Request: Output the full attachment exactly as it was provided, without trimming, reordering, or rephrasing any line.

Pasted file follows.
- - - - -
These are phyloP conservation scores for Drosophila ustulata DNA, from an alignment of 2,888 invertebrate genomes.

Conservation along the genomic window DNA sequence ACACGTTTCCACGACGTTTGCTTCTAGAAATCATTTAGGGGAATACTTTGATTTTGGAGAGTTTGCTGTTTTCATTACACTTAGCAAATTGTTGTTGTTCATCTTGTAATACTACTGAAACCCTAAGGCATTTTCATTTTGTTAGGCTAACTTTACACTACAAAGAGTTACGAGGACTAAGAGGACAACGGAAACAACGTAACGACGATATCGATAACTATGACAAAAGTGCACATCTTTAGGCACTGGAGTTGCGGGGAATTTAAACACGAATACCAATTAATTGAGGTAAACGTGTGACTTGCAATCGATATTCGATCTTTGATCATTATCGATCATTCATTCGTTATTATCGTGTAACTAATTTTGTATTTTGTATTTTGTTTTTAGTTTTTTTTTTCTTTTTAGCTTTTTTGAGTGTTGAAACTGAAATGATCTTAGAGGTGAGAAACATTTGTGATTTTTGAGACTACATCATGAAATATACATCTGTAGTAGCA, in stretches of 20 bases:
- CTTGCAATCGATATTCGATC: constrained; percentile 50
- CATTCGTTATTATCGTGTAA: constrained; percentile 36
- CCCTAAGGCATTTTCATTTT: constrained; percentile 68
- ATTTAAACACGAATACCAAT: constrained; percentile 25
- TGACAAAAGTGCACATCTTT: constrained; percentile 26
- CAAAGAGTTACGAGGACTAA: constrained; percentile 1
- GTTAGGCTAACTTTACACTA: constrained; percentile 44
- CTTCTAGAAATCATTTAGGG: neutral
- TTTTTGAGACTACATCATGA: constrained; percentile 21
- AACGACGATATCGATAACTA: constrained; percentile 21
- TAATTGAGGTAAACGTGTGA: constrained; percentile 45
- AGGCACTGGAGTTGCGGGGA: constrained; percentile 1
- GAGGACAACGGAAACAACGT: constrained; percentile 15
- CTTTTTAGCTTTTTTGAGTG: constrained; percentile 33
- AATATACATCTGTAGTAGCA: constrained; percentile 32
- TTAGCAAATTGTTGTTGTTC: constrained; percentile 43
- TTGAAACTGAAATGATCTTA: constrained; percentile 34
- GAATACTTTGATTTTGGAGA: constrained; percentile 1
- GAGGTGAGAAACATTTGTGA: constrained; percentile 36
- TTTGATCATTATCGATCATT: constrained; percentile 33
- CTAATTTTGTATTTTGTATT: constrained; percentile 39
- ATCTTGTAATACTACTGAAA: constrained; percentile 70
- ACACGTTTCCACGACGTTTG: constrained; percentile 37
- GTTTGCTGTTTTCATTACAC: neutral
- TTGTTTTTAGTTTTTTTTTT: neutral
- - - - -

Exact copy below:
These are phyloP conservation scores for Drosophila ustulata DNA, from an alignment of 2,888 invertebrate genomes.

Conservation along the genomic window DNA sequence ACACGTTTCCACGACGTTTGCTTCTAGAAATCATTTAGGGGAATACTTTGATTTTGGAGAGTTTGCTGTTTTCATTACACTTAGCAAATTGTTGTTGTTCATCTTGTAATACTACTGAAACCCTAAGGCATTTTCATTTTGTTAGGCTAACTTTACACTACAAAGAGTTACGAGGACTAAGAGGACAACGGAAACAACGTAACGACGATATCGATAACTATGACAAAAGTGCACATCTTTAGGCACTGGAGTTGCGGGGAATTTAAACACGAATACCAATTAATTGAGGTAAACGTGTGACTTGCAATCGATATTCGATCTTTGATCATTATCGATCATTCATTCGTTATTATCGTGTAACTAATTTTGTATTTTGTATTTTGTTTTTAGTTTTTTTTTTCTTTTTAGCTTTTTTGAGTGTTGAAACTGAAATGATCTTAGAGGTGAGAAACATTTGTGATTTTTGAGACTACATCATGAAATATACATCTGTAGTAGCA, in stretches of 20 bases:
- CTTGCAATCGATATTCGATC: constrained; percentile 50
- CATTCGTTATTATCGTGTAA: constrained; percentile 36
- CCCTAAGGCATTTTCATTTT: constrained; percentile 68
- ATTTAAACACGAATACCAAT: constrained; percentile 25
- TGACAAAAGTGCACATCTTT: constrained; percentile 26
- CAAAGAGTTACGAGGACTAA: constrained; percentile 1
- GTTAGGCTAACTTTACACTA: constrained; percentile 44
- CTTCTAGAAATCATTTAGGG: neutral
- TTTTTGAGACTACATCATGA: constrained; percentile 21
- AACGACGATATCGATAACTA: constrained; percentile 21
- TAATTGAGGTAAACGTGTGA: constrained; percentile 45
- AGGCACTGGAGTTGCGGGGA: constrained; percentile 1
- GAGGACAACGGAAACAACGT: constrained; percentile 15
- CTTTTTAGCTTTTTTGAGTG: constrained; percentile 33
- AATATACATCTGTAGTAGCA: constrained; percentile 32
- TTAGCAAATTGTTGTTGTTC: constrained; percentile 43
- TTGAAACTGAAATGATCTTA: constrained; percentile 34
- GAATACTTTGATTTTGGAGA: constrained; percentile 1
- GAGGTGAGAAACATTTGTGA: constrained; percentile 36
- TTTGATCATTATCGATCATT: constrained; percentile 33
- CTAATTTTGTATTTTGTATT: constrained; percentile 39
- ATCTTGTAATACTACTGAAA: constrained; percentile 70
- ACACGTTTCCACGACGTTTG: constrained; percentile 37
- GTTTGCTGTTTTCATTACAC: neutral
- TTGTTTTTAGTTTTTTTTTT: neutral